The series’ acknowledgment of the absurdity of the situation Astrid and Lilly have inexplicably found themselves in is a reminder of what has come before as much as it is a channel for the show’s unique sense of humor. At times, it feels almost reminiscent of the great one-season wonder Crazyhead, as the British comedy similarly subverted viewer expectations while its two leads hunted down demons and attempted to stop them from opening the gates of hell.
But references to former shows are not the only ways in which Astrid & Lilly calls back to the past. The show also utilizes practical makeup and effects rather than relying heavily on CGI to create its unique monsters with big personalities. It’s a bit jarring at first, but there’s something admirable about it as well. In a world in which the biggest movies on the planet are 75% green screen and computer-generated effects (at least, that’s what it feels like), a return to the basics borders on refreshingly retro rather than feeling cheap or dated. It also means that the monsters are often humanoid in nature, further underscoring the darkness that hangs around the edges of humanity. It reminds us repeatedly that there are monsters in our world even without accidentally opening a portal to another dimension.
And isn’t that what’s always been true? Nearly every show in this genre has used literal monsters as a metaphor for the challenges that accompany growing up. Astrid & Lilly Save the World is just the latest to take the vehicle for a spin. Now, it doesn’t always work as well as it could—there’s a learning curve for the writers as well as the audience—but like the two women at its center, the show slowly begins to find itself as it goes. The pilot is the weakest of the three episodes sent for review, but like every introductory hour, there’s a lot of heavy lifting that must happen for the show to move forward. By the time we reach the third episode, which features a monster that manifests as one’s deepest fear (this means a dodgeball monster for Lilly and a clown celebrating the 30th birthday for a shallow and superficial teacher), Astrid and Lilly become more confident in themselves and their ability to collect the items needed to close the portal to the other dimension. Brutus also becomes less of an exposition machine and more of an awkward guide and mentor, even if his methods might be lacking.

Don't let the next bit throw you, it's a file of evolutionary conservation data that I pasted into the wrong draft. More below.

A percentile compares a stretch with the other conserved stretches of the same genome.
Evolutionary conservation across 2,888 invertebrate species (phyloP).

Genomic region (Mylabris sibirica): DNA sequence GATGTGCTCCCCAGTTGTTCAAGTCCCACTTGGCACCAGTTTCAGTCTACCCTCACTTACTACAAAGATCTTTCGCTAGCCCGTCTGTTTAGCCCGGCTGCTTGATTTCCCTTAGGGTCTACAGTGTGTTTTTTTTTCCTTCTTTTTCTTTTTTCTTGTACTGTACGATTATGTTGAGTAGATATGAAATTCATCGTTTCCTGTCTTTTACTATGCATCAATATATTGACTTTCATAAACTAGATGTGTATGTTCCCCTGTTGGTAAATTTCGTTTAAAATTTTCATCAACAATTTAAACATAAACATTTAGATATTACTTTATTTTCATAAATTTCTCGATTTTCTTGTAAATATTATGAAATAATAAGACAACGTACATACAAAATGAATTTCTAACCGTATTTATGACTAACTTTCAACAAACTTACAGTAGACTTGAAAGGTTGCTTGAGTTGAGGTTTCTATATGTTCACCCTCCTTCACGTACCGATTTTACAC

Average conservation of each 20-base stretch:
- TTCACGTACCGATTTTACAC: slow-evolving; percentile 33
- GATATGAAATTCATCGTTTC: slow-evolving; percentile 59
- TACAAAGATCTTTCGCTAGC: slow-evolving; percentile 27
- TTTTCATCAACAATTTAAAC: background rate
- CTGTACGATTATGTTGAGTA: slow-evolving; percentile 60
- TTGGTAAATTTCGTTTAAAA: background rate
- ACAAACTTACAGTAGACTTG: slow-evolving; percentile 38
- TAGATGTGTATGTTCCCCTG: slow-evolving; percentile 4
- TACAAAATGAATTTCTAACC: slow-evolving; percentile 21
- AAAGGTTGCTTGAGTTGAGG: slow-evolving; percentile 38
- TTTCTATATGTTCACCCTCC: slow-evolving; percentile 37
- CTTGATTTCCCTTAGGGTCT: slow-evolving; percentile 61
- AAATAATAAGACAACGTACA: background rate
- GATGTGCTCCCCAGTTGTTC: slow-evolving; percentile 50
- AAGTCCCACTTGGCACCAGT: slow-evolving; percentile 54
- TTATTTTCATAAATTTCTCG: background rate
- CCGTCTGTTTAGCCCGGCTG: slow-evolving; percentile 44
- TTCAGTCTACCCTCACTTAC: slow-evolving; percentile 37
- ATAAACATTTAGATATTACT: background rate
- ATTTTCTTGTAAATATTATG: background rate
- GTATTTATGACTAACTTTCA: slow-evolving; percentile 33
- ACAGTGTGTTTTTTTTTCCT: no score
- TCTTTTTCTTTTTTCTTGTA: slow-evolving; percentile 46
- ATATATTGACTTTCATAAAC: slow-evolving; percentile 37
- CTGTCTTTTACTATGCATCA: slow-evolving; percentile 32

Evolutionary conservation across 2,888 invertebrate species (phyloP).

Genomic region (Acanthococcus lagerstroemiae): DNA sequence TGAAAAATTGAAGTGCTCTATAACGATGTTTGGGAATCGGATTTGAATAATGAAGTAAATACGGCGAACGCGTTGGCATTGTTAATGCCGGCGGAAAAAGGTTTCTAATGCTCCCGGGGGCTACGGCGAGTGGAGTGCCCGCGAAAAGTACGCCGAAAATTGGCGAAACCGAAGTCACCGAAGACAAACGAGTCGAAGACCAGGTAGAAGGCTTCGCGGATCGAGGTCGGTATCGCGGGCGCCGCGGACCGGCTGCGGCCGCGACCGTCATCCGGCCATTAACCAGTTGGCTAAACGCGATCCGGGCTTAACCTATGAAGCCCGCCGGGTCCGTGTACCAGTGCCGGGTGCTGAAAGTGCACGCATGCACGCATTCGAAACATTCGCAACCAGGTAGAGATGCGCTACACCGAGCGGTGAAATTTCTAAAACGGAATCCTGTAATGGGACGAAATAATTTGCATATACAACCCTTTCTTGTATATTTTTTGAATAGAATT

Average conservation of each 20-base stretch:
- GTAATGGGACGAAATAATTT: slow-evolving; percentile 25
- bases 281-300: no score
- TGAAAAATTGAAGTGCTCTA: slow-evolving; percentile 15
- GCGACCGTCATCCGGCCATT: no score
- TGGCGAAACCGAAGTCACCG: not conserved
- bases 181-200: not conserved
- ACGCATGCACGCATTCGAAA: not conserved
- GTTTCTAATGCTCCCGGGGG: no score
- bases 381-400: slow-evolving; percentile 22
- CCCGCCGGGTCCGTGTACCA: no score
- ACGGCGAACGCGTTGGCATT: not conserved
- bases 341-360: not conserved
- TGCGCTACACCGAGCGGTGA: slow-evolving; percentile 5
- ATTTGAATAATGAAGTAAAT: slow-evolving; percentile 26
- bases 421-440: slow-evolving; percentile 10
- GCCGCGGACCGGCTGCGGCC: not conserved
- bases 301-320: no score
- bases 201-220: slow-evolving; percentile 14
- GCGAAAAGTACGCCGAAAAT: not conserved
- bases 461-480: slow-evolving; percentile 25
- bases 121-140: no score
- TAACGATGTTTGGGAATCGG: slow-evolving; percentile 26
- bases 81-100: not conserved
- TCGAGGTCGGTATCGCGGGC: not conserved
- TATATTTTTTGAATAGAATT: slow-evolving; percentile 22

However, some issues remain, as the series struggles to service its two halves. While the odd monsters of the week allow the show to highlight Astrid and Lilly’s friendship and their ability to overcome whatever horror the latest monster creates for them, the show falters every time the action pivots to an overarching storyline about an unseen evil entity that presents itself as a savior to local churchgoers. This storyline might as well exist in a different show at this point, as Astrid and Lilly don’t know what’s going on and therefore it’s difficult for us to care. It’s likely the monsters they’re chasing are meant to be a distraction to keep it that way. And while we know the storylines will eventually merge, until that happens, this season-long mystery will likely remain as awkward as the show’s (endearing) leads.
Astrid & Lilly Save the World premieres Thursday, January 26 on Syfy.
Kaitlin Thomas is an entertainment journalist and TV critic. Her work has appeared in TV Guide, Salon, and TV.com, among other places. You can find her tweets about TV, sports, and Walton Goggins @thekaitling or read more of her work at kaitlinthomas.com.